4. Assume that those they advocate for are always right

That is, not only do we need to take the time to give the disadvantaged a hearing, but we should agree with their analysis and their solution.

It is true that the powerful won’t see everything clearly, and so their solutions won’t be the most helpful: they need to hear other points of view. But it is equally true that those with less power won’t see everything clearly either, and their solutions won’t always be right. Power distorts our outlook in particular ways; weakness distorts our outlook in different ways. 

There are uniquely bad things about discrimination that those in power practice. By the position of power these can have uniquely destructive effects. This doesn’t mean that there is no such thing as discrimination of the powerless. Racial minorities can be racist and women can be sexist, too.

In a strongly traditional church, the non-Christian and new convert need to be spoken for. The structures and systems of the church are not ordered for their needs and interests. In fact because of our doctrine of sin and our doctrine of regeneration, there are theological reasons that their voices are 'silenced'.

To help a traditional, inward-looking church consider needs of non-Christians and new converts we need to speak loudly, and emphasis priorities of love, mission, listening, being flexible on matters of conscious. We need to raise their importance in the thinking and decision making of the church and its power structures. 

But it would be a great foolishness to slip into thinking that the non-Christian or new convert are almost always right. Their critique of the church might be the result of a wrong worldview, mixed motives, or spiritual immaturity. 

5. Aggressive and doctrinaire

When you are passionately seeing to solve a big problem that you care deeply about, it is good and right to become emotional and forceful. Often this adds extra authority and urgency. At the very least it is a legitimate reaction.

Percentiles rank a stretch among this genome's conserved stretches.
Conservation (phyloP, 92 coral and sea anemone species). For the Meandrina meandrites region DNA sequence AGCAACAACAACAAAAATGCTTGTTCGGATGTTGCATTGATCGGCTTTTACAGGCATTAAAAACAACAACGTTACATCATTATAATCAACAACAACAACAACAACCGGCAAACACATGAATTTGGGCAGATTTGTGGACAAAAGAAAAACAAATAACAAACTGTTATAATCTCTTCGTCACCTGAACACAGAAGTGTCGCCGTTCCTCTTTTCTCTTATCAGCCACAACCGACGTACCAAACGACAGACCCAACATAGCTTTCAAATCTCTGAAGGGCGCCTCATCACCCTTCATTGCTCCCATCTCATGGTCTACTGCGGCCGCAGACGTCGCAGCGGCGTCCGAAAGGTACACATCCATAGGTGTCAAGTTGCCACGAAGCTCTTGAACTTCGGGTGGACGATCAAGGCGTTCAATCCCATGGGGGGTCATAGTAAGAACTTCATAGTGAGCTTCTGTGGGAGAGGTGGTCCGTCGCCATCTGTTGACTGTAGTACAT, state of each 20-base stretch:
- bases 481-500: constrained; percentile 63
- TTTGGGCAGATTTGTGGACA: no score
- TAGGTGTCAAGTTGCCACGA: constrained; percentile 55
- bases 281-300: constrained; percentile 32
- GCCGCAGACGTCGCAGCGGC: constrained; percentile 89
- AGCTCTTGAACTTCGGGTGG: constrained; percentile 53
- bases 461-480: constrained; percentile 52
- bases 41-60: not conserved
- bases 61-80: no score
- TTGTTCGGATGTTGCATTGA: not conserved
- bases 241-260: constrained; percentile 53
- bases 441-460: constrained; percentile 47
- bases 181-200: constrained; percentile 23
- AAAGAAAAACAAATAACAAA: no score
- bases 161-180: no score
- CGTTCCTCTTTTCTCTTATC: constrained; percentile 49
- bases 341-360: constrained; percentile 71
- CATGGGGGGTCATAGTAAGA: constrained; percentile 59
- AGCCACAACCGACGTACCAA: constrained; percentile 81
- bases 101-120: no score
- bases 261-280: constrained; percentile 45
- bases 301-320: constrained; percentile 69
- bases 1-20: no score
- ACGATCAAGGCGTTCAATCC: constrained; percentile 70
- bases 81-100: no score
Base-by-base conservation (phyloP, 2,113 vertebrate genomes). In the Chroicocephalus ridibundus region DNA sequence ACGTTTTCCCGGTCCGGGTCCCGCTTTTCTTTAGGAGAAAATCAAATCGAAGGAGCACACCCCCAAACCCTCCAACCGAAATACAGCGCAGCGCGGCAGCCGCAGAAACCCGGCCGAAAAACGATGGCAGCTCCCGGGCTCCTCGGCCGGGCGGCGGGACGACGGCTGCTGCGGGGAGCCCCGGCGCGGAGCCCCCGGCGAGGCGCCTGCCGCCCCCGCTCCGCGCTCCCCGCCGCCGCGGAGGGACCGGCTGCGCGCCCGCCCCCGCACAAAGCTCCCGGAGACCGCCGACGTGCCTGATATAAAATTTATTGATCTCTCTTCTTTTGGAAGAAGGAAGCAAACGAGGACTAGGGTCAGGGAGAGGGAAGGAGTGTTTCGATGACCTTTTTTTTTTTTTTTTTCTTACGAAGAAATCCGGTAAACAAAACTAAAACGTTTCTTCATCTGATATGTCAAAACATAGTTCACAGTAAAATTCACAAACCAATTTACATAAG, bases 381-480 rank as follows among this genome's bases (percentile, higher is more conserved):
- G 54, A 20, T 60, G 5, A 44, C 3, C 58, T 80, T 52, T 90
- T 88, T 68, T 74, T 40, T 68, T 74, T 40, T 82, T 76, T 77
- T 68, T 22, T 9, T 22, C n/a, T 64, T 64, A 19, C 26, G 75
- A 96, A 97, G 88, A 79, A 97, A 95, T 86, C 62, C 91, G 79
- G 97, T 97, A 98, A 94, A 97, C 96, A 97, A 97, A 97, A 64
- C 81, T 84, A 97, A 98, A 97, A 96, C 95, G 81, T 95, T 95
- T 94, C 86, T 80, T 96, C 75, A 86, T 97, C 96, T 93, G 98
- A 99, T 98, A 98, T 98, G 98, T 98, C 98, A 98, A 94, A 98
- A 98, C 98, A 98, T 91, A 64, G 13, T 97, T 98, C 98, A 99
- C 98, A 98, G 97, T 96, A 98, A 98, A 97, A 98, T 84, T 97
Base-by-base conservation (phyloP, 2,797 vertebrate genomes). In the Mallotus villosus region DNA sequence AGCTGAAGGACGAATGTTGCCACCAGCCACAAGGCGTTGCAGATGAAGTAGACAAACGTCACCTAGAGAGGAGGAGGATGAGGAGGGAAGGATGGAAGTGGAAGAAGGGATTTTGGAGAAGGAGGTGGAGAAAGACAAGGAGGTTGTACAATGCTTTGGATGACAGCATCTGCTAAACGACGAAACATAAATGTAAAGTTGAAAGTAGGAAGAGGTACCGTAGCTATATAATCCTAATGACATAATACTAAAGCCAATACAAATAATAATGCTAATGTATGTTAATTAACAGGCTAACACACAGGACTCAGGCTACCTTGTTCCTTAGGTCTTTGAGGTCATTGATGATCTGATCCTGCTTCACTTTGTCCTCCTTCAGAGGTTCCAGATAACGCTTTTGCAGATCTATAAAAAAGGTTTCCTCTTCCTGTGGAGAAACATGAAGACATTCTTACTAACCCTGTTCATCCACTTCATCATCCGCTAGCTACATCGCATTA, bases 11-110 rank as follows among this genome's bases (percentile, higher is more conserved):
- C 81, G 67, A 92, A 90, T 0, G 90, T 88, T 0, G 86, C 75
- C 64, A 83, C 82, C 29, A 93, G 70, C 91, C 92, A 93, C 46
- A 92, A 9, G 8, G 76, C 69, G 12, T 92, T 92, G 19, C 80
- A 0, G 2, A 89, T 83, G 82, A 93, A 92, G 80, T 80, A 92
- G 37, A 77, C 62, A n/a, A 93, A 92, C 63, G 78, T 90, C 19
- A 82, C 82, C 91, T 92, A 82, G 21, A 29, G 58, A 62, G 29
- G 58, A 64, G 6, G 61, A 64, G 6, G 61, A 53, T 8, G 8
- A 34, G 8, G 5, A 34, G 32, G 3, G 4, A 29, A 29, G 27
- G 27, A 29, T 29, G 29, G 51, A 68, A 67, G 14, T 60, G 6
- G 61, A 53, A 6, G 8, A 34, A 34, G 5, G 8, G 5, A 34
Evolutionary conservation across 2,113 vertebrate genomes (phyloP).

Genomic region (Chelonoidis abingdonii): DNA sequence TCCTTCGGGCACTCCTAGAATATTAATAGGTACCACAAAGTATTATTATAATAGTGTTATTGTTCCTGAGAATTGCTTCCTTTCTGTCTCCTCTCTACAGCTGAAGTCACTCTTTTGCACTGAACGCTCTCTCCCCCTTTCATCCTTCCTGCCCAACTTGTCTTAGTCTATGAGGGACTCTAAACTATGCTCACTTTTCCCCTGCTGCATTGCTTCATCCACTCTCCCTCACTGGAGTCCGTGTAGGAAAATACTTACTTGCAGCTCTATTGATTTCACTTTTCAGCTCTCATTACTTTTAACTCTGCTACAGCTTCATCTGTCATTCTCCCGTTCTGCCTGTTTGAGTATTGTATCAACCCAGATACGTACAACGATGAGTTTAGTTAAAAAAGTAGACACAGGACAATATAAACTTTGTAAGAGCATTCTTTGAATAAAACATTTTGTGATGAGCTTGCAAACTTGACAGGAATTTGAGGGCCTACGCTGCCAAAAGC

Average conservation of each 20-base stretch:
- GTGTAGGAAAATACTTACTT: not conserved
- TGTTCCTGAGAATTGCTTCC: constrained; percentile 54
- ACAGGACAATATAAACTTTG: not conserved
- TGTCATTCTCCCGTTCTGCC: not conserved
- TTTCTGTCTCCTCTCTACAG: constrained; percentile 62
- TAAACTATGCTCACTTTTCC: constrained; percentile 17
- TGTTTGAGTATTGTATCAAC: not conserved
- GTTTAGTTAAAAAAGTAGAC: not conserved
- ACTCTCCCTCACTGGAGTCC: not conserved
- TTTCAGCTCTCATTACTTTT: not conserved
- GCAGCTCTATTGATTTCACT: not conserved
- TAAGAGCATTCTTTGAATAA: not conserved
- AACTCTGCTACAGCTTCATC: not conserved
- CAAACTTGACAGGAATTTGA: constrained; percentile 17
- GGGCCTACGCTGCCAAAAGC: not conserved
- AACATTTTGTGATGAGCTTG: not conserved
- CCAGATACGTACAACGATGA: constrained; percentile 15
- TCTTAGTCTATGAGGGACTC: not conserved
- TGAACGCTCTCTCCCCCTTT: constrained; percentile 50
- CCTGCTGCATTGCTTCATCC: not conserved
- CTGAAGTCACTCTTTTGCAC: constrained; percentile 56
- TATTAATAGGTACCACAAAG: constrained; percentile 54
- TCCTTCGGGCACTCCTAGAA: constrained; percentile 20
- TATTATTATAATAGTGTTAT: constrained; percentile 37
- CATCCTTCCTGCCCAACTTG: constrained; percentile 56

But sometimes this always understandable and sometimes effective reaction needs to be reigned in. Sometimes it gives way to meanness and hatred. For every smug and belittling stereotype there is also a sneering and mocking revenge stereotype.

And sometimes protest movement advocacy lapses into to a Pharisaical policing of any failure to comply with the agenda of the protest movement.

And so sometimes it actually fails to be persuasive. It becomes divisive and alienating. And so it becomes counter-productive. When a protest movement regularly gets a reaction to its slogans and approach, rather than criticising those who reaction, the movement should also consider whether they are communicating clearly. 

Ever been in a situtation where someone has been 'pinged' for using the word 'worship' to talk about singing (worship is whole of life don't you know?!) or using the word 'church' to talk about the buidling (church is the gathered people of God around his word don't you know?!).  Even though it is true that using clear words helps us think clearly, sometimes this kind of word policing is just vexatious and inflexible, sacrificing gracious fellowship in favour of correct terminology.

When someone reacts to the MTS movement with concerns about preserving value for all Christian work and creating 'second class citizens' in the church, we can sometimes go on the attack too quickly, correcting them and even accusing them of idolosing career. But perhaps it would be more persuasive to concede that this can be the risk of MTS. Perhaps this might sometimes lead to being better understood?

6. Not fully representative

It’s important for us to be careful whom we presume to speak for. The larger the group of people, the more diverse their opinions, desires and needs. Presuming to speak for others is a way of leveraging power, and can be a very important thing. When people realise how big an issue is, it rightly grabs their attention. But it is dishonest to claim to speak for all people, and cynical to claim to do so in order to get more political leverage.

Especially those of us who write and speak in public for Christ, we need to be careful that we don't give the impression that somehow on all Christians, or all of a certain sub-category of Christians, agree with us. We need to be sure to qualify such declarations with 'many', 'a large number' or even 'most'.


So there is an important place for protest movements. And an important place for the various types of rhetoric that protest movements employ. But if we only speak in the language of the protest movement, we will do much damage to our cause in the end.